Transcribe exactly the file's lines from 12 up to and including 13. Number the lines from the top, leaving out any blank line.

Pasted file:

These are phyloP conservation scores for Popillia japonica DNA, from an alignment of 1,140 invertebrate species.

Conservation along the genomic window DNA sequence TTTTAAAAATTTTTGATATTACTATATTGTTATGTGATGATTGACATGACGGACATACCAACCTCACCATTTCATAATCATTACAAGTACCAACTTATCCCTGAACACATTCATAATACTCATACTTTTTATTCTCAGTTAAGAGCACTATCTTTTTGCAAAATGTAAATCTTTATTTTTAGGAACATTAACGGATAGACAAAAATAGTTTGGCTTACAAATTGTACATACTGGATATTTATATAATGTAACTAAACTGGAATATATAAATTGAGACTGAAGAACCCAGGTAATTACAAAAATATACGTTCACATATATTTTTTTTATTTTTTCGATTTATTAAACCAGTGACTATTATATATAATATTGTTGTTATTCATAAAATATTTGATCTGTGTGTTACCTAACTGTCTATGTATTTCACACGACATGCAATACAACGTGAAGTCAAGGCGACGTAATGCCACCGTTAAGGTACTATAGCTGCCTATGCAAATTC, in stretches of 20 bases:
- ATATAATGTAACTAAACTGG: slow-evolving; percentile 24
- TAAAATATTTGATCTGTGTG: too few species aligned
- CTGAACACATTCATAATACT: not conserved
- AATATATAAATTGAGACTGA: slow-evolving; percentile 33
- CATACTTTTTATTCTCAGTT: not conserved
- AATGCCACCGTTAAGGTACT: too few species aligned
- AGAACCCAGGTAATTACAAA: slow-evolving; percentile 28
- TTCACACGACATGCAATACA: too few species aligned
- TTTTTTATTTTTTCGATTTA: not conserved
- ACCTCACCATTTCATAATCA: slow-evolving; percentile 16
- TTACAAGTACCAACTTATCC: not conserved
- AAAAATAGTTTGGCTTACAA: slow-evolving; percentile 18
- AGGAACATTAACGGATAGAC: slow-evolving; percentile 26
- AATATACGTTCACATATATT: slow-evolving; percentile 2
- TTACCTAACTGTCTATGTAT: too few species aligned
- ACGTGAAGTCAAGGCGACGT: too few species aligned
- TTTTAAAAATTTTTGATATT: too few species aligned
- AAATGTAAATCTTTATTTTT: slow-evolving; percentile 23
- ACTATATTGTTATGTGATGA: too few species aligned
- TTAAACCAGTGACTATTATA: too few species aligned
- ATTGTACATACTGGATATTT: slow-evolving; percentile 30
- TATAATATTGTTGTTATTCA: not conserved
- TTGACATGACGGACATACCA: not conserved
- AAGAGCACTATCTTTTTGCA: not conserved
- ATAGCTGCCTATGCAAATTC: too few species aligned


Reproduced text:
- ACCTCACCATTTCATAATCA: slow-evolving; percentile 16
- TTACAAGTACCAACTTATCC: not conserved